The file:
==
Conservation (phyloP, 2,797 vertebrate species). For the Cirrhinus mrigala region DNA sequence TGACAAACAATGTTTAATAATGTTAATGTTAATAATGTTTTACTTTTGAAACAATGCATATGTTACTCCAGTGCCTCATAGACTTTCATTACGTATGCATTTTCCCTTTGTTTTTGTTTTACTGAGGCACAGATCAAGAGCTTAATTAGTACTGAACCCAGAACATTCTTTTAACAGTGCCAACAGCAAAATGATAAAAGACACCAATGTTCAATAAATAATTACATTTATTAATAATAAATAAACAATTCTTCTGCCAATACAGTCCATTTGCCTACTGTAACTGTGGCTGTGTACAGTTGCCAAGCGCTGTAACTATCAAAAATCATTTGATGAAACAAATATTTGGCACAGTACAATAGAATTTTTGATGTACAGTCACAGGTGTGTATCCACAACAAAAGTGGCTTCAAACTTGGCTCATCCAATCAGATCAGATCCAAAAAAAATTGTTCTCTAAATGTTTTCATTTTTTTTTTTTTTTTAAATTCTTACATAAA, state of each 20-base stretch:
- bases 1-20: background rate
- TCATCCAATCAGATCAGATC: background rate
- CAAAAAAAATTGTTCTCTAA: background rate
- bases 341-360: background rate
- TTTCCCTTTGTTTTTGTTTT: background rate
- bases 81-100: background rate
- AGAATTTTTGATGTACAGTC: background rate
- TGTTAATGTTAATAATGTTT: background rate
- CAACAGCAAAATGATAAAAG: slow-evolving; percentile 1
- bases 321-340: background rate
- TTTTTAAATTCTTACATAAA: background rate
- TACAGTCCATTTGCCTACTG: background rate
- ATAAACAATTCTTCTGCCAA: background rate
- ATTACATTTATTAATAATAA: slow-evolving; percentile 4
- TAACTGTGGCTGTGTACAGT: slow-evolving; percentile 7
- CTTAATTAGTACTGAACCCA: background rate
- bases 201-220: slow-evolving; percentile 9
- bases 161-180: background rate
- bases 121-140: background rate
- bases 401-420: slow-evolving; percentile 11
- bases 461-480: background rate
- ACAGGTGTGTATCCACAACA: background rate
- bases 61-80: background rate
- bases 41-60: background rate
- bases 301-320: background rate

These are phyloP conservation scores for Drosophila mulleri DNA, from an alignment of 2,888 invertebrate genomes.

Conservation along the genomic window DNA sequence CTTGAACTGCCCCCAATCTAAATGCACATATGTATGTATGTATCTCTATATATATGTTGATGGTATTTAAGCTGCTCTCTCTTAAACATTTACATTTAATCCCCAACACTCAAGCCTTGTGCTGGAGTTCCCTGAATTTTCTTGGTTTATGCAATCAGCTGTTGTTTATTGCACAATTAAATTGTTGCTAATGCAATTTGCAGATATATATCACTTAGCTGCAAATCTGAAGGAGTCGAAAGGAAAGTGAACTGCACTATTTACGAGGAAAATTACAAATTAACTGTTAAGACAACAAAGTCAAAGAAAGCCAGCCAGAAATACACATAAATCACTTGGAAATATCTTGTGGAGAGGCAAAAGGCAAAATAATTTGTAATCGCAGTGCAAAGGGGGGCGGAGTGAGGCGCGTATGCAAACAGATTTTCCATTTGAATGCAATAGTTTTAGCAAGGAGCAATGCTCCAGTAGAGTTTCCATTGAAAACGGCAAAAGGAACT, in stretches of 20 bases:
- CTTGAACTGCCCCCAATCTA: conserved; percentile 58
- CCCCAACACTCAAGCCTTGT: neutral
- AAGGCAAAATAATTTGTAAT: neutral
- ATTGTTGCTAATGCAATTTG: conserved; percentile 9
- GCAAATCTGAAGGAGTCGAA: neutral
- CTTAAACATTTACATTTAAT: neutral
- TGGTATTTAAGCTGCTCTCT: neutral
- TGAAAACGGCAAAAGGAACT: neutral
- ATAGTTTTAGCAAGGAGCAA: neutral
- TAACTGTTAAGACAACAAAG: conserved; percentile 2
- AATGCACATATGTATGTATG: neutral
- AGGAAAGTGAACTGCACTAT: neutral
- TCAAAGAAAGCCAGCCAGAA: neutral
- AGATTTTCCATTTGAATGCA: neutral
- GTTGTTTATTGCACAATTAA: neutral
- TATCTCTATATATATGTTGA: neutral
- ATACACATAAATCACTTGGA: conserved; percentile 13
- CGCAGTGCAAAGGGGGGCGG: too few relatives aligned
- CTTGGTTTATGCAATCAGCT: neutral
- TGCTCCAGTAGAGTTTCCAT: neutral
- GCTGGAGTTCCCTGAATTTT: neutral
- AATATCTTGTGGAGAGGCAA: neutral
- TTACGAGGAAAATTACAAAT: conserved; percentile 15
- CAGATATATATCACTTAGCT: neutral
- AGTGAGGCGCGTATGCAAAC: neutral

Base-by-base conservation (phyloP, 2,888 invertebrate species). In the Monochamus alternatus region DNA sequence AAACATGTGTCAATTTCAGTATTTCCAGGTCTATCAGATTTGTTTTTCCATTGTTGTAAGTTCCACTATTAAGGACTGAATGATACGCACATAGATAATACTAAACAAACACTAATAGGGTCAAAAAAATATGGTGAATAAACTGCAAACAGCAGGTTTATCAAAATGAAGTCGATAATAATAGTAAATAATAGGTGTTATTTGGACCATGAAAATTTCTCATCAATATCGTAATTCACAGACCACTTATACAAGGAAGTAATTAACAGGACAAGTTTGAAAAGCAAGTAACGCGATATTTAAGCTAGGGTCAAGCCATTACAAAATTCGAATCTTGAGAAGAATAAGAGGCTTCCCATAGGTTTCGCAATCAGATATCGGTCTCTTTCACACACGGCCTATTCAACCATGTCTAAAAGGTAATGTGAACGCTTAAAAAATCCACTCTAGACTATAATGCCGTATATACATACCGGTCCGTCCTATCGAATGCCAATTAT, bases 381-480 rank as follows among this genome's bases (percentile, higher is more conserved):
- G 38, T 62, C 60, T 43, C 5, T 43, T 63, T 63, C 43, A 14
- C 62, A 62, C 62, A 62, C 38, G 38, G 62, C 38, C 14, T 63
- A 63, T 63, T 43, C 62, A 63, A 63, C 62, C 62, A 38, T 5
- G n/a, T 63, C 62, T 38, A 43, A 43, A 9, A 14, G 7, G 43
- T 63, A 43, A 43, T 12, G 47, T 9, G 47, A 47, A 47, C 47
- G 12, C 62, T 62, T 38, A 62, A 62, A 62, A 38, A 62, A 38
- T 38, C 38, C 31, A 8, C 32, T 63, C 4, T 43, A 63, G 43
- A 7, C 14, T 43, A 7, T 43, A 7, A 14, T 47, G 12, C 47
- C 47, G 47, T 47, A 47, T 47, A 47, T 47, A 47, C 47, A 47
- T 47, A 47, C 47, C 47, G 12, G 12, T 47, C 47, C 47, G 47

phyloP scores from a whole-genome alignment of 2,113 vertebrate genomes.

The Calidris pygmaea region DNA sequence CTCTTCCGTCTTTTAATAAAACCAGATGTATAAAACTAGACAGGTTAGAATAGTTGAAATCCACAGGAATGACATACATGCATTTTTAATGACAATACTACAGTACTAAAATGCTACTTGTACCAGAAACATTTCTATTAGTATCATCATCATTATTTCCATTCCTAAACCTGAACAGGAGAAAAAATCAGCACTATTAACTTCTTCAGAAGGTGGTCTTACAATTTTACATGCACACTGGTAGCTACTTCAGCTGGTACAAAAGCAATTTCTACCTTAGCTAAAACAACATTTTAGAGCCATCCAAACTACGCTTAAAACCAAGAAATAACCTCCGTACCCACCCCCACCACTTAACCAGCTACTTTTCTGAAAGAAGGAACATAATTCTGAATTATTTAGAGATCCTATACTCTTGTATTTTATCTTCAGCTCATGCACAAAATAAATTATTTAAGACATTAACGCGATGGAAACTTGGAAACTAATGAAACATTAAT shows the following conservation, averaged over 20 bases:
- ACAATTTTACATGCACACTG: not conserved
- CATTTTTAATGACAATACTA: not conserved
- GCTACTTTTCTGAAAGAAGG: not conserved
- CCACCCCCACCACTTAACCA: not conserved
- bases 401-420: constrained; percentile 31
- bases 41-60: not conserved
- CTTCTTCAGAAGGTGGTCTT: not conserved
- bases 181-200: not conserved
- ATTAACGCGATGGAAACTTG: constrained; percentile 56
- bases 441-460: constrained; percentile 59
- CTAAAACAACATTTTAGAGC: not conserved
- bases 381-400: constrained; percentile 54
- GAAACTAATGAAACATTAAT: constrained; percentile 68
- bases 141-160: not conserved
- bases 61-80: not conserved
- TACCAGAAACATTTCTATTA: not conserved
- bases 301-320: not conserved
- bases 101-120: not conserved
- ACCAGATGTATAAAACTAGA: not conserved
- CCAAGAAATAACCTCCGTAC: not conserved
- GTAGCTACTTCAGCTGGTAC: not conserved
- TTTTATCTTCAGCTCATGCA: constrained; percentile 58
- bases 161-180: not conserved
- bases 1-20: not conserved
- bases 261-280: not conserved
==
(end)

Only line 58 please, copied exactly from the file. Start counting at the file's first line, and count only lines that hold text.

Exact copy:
- G n/a, T 63, C 62, T 38, A 43, A 43, A 9, A 14, G 7, G 43